It''s the smart layout and functionality of the controls that make the Ibanez Echo Shifter a standout and help bridge the gap between modern stompbox practicality and the quirky joys of tape delay and analog synths.
When I was a kid, I thought The Song Remains the Same looked like pretty good fun. Donning dragon flares, walking the back forty of your Welsh farm, and playing hurdy gurdy with glowing eyes by your very own castle all seemed like excellent ways to while away your time. But none of the aforementioned activities looked quite as thrilling as being Jimmy Page, freaking out with the playback head slider on an Echoplex, driving Robert Plant to yowling insanity! That, I thought, was something to aspire to.
As my current post as Premier Guitar gear editor might suggest, I never got the castle. I did get the Echoplex though, and nearly ran the damn thing into the ground thrashing away at that playback head slider. If you’ve ever had the pleasure of going mad on your own Echoplex, it’s hard not to twitch a little at the sight of the delay time slider on Ibanez’s new Echo Shifter. Sure, there are hyper-powerful DSP delays that can replicate virtually imperceptible nuances of tape delay, but few can deliver the tactile delights of manipulating your delay with a slide control. And what’s cool about the Echo Shifter—which has an all-analog signal path, with the added flexibility of digitally controlled tap-tempo—is that it delivers all the bizarre, expressive power of a slider control plus a set of potentially freakish oscillation and manipulation controls that open up uncommon delay possibilities and sweet baseline echo tones—all at the going rate of much more conventional delays.
While the Echo Shifter bears some clear family ties to old Ibanez pedals like the Standard Fuzz, Ibanez unabashedly embraced mid- to late-’70s synth style in designing the Echo Shifter. The knobs are the same you’d find on a vintage Mini Moog, and the wood side panels and graphics look lifted right from the Moog playbook, too.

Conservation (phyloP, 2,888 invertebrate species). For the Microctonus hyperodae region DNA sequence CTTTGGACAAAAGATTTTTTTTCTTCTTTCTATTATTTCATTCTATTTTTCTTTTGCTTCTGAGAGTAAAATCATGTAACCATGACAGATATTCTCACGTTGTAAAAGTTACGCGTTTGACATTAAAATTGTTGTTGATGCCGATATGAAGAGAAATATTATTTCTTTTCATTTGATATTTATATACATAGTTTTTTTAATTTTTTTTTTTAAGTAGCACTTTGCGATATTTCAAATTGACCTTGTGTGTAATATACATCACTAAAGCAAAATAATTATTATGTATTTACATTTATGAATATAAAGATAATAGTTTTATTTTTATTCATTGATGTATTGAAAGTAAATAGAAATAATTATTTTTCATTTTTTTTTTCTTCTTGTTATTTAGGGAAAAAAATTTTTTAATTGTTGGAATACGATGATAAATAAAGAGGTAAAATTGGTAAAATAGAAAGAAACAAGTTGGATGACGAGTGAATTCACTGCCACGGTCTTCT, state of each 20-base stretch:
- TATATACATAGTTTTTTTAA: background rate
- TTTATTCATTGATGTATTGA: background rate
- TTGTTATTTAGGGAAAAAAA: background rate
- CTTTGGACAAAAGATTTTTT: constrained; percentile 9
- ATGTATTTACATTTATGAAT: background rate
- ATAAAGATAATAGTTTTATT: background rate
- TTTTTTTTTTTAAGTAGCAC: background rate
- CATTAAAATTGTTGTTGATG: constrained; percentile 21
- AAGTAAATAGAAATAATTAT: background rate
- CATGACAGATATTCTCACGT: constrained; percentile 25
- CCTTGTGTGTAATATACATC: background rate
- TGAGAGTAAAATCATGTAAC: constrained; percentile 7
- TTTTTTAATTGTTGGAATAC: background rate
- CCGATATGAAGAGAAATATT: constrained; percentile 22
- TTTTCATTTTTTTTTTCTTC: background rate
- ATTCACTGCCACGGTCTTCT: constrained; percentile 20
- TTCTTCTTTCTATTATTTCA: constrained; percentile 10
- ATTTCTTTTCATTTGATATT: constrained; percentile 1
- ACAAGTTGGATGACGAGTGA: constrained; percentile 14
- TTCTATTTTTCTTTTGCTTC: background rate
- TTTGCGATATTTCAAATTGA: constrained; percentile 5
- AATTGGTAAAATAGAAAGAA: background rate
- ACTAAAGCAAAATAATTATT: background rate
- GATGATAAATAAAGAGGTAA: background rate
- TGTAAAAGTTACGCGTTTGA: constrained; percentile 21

Controls are very logically and thoughtfully situated. Three knobs control feedback, mix, and depth. The first two are standard delay controls, while depth controls the intensity of the modulation function when you switch it on. The oscillation function dramatically increases the self-oscillation tendencies and sensitivity of the feedback control. But the centerpiece of the control set is the delay-time slider, which looks lifted from an old Ibanez Standard Fuzz. Two footswitches turn the effect on and off and enable tap-tempo functionality.
While there’s no doubt the Echo Shifter was built for getting weird, it’s a great delay in the conventional sense. It delivers clean analog repeats that are colored by an organic and clear, if slightly boxy, tone as they decay, including “Shine on You Crazy Diamond”-style echo that could pass muster with most Gilmour tone-o-philes.
Putting an aggressive fuzz or distortion before the Echo Shifter highlights the colder qualities of the repeats—especially if you like longer delay times. But the effect can be quite pleasing in short-delay situations—and for some, the high-end taper on the decays may be exactly what they want from an analog delay.